New Hurricane Guide for Citrus Growers

Ernie Neffhurricane

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University of Florida Institute of Food and Agricultural Sciences citrus horticulturist Fernando Alferez and multi-county citrus Extension agent Mongi Zekri co-authored a new document on the U.S. Department of Agriculture’s Hurricane Preparation and Recovery Commodity Guides website. The Citrus Producers Guide includes long- and short-term recommendations for building resilience to hurricanes in citrus groves, nurseries and citrus under protective screens (CUPS). It also addresses damage evaluation to assist with recovery, and horticultural recovery efforts to put trees back into production.

Early in the 62-page document, Alferez and Zekri note that while hurricanes have always been a threat to citrus, the threat is growing. They point out that as ocean temperatures rise, hurricane intensity is increasing. Read about the busy hurricane season projected for this year.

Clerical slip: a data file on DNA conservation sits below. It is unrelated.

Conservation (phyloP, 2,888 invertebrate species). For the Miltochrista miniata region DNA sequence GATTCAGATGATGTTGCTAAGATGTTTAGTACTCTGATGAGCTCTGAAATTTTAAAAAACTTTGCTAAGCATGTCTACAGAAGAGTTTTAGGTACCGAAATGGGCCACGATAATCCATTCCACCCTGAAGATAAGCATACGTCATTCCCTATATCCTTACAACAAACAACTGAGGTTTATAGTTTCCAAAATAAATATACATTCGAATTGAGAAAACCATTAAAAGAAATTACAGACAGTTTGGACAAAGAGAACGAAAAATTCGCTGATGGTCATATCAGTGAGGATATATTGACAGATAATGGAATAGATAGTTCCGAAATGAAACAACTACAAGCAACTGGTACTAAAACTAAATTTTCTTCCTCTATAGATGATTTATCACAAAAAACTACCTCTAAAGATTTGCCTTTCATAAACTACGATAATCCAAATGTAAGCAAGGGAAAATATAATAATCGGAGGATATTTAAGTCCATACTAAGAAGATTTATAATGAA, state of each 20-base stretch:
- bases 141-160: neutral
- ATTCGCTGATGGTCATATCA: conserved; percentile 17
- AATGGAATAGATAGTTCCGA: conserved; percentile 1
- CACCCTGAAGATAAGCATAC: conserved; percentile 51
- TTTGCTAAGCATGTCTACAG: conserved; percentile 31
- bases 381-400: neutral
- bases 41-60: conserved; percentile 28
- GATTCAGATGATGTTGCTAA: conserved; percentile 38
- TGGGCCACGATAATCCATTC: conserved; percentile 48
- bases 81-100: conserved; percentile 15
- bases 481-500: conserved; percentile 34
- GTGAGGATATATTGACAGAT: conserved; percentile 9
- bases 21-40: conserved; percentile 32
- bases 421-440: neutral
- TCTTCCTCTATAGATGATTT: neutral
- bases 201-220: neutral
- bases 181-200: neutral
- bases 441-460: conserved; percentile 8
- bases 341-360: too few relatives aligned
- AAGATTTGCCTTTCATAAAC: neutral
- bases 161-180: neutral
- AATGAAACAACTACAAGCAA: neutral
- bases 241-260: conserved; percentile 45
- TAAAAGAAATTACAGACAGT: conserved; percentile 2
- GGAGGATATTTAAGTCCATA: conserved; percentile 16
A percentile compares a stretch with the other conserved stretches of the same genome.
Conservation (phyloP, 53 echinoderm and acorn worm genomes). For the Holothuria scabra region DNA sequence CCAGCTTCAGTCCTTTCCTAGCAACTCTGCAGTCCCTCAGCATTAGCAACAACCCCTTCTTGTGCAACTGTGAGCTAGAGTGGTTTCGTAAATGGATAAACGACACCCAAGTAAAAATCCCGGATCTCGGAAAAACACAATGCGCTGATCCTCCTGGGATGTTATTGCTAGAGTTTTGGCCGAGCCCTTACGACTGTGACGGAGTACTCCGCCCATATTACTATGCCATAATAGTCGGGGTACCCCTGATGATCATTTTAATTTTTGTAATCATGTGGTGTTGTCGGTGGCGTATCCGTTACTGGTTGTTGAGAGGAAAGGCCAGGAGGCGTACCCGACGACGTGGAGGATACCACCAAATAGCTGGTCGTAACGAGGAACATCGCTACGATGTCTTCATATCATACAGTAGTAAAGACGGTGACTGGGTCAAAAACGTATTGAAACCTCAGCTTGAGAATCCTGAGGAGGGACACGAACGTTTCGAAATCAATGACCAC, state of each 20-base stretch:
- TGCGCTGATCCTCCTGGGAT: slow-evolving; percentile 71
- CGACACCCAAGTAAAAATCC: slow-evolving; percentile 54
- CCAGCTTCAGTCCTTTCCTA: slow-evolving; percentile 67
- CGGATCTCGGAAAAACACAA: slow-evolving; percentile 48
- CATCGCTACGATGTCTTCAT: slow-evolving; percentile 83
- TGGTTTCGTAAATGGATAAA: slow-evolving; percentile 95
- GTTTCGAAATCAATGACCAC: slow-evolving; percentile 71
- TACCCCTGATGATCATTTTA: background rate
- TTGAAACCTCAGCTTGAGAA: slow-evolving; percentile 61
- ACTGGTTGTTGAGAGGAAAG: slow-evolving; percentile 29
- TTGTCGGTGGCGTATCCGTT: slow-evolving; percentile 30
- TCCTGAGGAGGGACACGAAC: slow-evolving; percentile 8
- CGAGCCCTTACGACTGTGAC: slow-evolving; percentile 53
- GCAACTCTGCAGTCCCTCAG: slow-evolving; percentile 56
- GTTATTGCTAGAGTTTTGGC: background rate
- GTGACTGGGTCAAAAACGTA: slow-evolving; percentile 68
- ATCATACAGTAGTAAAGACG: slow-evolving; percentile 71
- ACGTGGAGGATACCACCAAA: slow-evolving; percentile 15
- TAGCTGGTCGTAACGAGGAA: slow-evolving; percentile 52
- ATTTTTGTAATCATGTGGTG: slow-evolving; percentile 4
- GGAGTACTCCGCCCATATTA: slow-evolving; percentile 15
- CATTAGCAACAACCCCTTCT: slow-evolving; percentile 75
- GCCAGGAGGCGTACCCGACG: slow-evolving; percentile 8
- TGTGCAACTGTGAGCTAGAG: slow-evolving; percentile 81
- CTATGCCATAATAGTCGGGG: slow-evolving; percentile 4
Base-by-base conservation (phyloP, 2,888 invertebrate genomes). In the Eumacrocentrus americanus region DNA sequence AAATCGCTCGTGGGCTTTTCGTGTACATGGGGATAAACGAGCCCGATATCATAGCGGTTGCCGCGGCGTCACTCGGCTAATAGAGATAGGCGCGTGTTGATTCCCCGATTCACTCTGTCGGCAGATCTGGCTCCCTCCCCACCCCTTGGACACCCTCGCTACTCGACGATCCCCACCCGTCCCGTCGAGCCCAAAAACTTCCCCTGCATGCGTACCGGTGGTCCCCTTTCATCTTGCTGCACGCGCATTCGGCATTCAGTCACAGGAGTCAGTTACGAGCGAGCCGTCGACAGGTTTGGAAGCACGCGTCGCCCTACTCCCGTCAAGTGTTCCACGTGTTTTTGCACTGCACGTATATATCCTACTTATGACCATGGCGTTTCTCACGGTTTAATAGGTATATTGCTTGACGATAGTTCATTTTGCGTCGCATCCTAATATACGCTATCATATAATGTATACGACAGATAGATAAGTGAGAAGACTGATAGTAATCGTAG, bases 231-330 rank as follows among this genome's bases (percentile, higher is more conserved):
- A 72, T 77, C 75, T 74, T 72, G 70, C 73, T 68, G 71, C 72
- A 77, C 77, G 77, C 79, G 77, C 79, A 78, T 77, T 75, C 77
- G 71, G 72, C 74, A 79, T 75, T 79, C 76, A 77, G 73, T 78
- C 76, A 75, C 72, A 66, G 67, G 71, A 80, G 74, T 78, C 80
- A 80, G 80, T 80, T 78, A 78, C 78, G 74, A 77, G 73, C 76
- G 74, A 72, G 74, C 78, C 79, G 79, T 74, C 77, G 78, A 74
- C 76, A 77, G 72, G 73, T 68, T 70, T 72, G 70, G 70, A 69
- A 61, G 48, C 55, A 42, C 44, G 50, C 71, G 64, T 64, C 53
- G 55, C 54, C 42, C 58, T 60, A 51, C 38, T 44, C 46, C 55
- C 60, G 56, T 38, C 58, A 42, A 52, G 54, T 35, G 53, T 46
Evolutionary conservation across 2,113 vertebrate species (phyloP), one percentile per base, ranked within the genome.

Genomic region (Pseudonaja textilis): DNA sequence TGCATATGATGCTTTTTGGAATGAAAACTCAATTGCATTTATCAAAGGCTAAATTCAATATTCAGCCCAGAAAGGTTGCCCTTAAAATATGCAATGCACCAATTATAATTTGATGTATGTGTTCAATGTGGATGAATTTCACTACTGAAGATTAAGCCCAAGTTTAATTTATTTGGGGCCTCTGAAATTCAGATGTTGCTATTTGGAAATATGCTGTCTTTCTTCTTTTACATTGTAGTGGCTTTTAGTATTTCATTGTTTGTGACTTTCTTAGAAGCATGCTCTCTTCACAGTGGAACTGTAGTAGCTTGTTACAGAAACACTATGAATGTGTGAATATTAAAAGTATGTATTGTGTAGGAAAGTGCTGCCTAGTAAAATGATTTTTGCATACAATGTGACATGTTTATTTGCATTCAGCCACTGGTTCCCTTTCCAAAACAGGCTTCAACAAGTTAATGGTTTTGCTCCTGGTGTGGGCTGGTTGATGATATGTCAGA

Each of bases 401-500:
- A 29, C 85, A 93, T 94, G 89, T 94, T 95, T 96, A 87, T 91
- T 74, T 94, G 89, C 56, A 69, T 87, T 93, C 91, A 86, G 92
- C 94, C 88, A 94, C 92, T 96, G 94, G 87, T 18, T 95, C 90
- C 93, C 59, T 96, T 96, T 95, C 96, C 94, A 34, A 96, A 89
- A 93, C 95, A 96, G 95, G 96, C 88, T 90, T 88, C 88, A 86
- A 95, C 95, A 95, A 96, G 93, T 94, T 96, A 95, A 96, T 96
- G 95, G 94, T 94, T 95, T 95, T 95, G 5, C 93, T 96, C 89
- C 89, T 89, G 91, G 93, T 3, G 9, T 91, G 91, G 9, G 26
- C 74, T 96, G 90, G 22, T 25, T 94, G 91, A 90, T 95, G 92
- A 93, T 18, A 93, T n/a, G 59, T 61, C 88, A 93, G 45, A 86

The authors stress the importance of pre- and post-hurricane documentation for insurance compensation and recovery assistance purposes. They urge growers to record damages and losses, as well as their cleanup and recovery efforts. Regular reviews of insurance coverage are also recommended.

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Infrastructure recommendations include constructing buildings with a minimum wind rating of 140 miles per hour and planting windbreaks around groves. They note that a single row of windbreak trees can reduce wind speed and damage.

The authors suggest that CUPS growers install screens that can be removed and stored before a hurricane and easily put back after the storm.

Variety selection plays a part in hurricane planning, the authors state. They point out that in Southwest Florida during Hurricane Irma in 2017, Hamlin and Valencia trees on Swingle and Cleopatra rootstocks performed much better than on Flying Dragon and Volkameriana rootstocks. They also discuss variety/rootstock combinations that worked best in the Panhandle when Hurricane Michael devastated that area in 2018.

In the post-hurricane recovery section, Alferez and Zekri suggest that growers remove water from groves within 72 hours if possible to avoid root damage.

See the complete guide here.

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Ernie Neff

Ernie Neff

Senior Correspondent at Large

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